How AI & cloud can help data centres become more sustainable

By Jo Debecker, Managing Partner and Global Head of Wipro FullStride Cloud.

What is the environmental impact of data centres, how can they become more sustainable, and what is the role of AI?

A wide range of industries are growing at a rapid pace – however, as they grow, so does their data centre energy consumption. Because climate change is such a pressing global issue, it’s imperative that businesses have a plan in place to reduce their environmental impact. Data centres account for nearly 1% of energy-related greenhouse gas emissions, and in some cases, cooling systems use up to 40% of the total energy a data centre needs. But the amount of energy and water required to run data centres is no longer the only obstacle they need to overcome: with the rapid adoption of AI and GenAI, the power required for computing resources (and associated power for data centres, either owned or cloud based) is only going to increase, and will have a direct impact on the environment.

However, despite the strain AI currently places on data centre capacity, the future is bright. Used correctly, it has the potential to become a source of savings by optimising and bringing efficiency to energy consumption. As an example, some of the tech industry’s biggest players are already developing AI-powered solutions to reduce the volume of energy dedicated to cooling servers, with Google DeepMind developing a way to reduce the volume of energy dedicated to cooling by 40%, and the company building a $1 billion data centre in the UK last month to boost the growth of AI.

What are the benefits of cloud migration?

To keep up with accelerated innovation and near-constant industry disruptions, companies must adapt. Exiting their data centres (which may have been built decades ago using legacy technologies and are thus not eco-efficient in the way they operate) for modern technologies and solutions is one way forward. While successful implementation of AI is the (near) future, adopting the cloud is an important first step, and with the right guidance it can be a successful, seamless transition.

Modern-day cloud infrastructure (both from hyperscalers and top green data centre providers) handles energy requirements and carbon emissions in a highly sophisticated and efficient manner. In most cases, these providers operate almost fully on renewable energy, and sometimes, the heat generated by the IT systems is ploughed back to power cities, thereby creating 100% zero-carbon emission centres.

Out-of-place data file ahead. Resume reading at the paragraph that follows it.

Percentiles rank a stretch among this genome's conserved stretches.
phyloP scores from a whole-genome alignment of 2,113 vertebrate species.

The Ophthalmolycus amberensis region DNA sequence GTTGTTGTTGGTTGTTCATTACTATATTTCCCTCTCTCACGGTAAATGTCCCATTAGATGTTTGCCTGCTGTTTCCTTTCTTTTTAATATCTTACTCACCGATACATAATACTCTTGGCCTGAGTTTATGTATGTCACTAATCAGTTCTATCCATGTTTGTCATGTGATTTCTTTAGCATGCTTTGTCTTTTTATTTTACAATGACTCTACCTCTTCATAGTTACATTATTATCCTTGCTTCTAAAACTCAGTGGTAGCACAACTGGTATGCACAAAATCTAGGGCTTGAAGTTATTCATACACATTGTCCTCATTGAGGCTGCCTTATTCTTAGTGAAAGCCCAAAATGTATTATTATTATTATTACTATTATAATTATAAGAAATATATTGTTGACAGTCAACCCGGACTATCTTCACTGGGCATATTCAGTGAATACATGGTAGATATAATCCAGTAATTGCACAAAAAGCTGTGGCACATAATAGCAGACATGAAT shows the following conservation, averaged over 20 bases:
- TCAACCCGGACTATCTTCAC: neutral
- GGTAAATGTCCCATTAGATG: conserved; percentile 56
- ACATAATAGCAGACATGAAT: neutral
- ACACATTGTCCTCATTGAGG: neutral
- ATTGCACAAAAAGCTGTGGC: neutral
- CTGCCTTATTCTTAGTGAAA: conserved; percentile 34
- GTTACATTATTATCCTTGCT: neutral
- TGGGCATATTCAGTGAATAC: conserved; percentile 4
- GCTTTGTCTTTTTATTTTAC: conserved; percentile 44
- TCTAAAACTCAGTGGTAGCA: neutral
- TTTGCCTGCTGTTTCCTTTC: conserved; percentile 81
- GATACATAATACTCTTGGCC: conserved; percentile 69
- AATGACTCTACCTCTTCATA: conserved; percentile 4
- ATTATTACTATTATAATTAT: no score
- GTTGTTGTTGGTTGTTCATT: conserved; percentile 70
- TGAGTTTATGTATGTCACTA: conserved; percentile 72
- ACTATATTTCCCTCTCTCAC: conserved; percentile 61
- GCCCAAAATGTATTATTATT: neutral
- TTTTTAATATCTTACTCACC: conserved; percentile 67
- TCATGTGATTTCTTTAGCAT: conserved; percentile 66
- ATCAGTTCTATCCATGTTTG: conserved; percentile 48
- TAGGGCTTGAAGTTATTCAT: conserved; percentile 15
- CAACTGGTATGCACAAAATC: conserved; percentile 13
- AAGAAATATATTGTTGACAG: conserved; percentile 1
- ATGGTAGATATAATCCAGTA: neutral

How can business leaders overcome sustainability challenges and work to reduce their carbon footprint?

While there is a general appreciation and consensus across IT and business leaders towards reducing CO2 emissions, the challenge has always been around

measurements and the ability to clearly quantify the baselines as well as improvements required.

Over the years, there has been a growing understanding around what constitutes the baseline for measuring IT sustainability. It is a comprehensive approach of Scope 1, 2 and 3, with Scope 1 being direct emissions that are owned or controlled by the company, and Scope 2 and 3 being indirect emissions that are a consequence of the activities of the company, but which occur from sources not owned or controlled by it. This makes it slightly complex for organisations driving sustainability to not only control what they can but also to have a deep comprehension of what their suppliers and supply chain are contributing to in terms of eco-friendliness.

In the cloud era, a business’s cloud supplier is wholly responsible for how power is regulated or managed, so working with a trusted, vetted organisation – which promotes the use of renewable energy and supports your low/zero waste strategy – is the only way to guarantee that your business’s energy utilisation is efficient.

In other parts of IT, businesses need to work with partners who are committing to sustainable manufacturing practices as well as to a ‘circular economy’.

It is clear from the above two scenarios that Scope 2 and Scope 3 will be the biggest contributors to overall emissions, and thus it is important for companies to carefully assess partners and providers who bring comprehensive methodologies, measurable practices and new-age solutions to help them achieve their sustainability goals.

What’s next for data centres in the near future?

With AI and GenAI, use cases will become more prevalent across businesses over the next year. There will be a huge surge in demand for energy by cloud data centres as well as edge data centres, and providers who can demonstrate a clean and green way of delivering that energy will emerge as the winners. Further, the Climate Neutral Data Centre Pact will dictate that all these providers ensure their data centres (powering the cloud or otherwise) are compliant with the optimal power usage effectiveness (PUE) standards, thus assuring a sustainable future.

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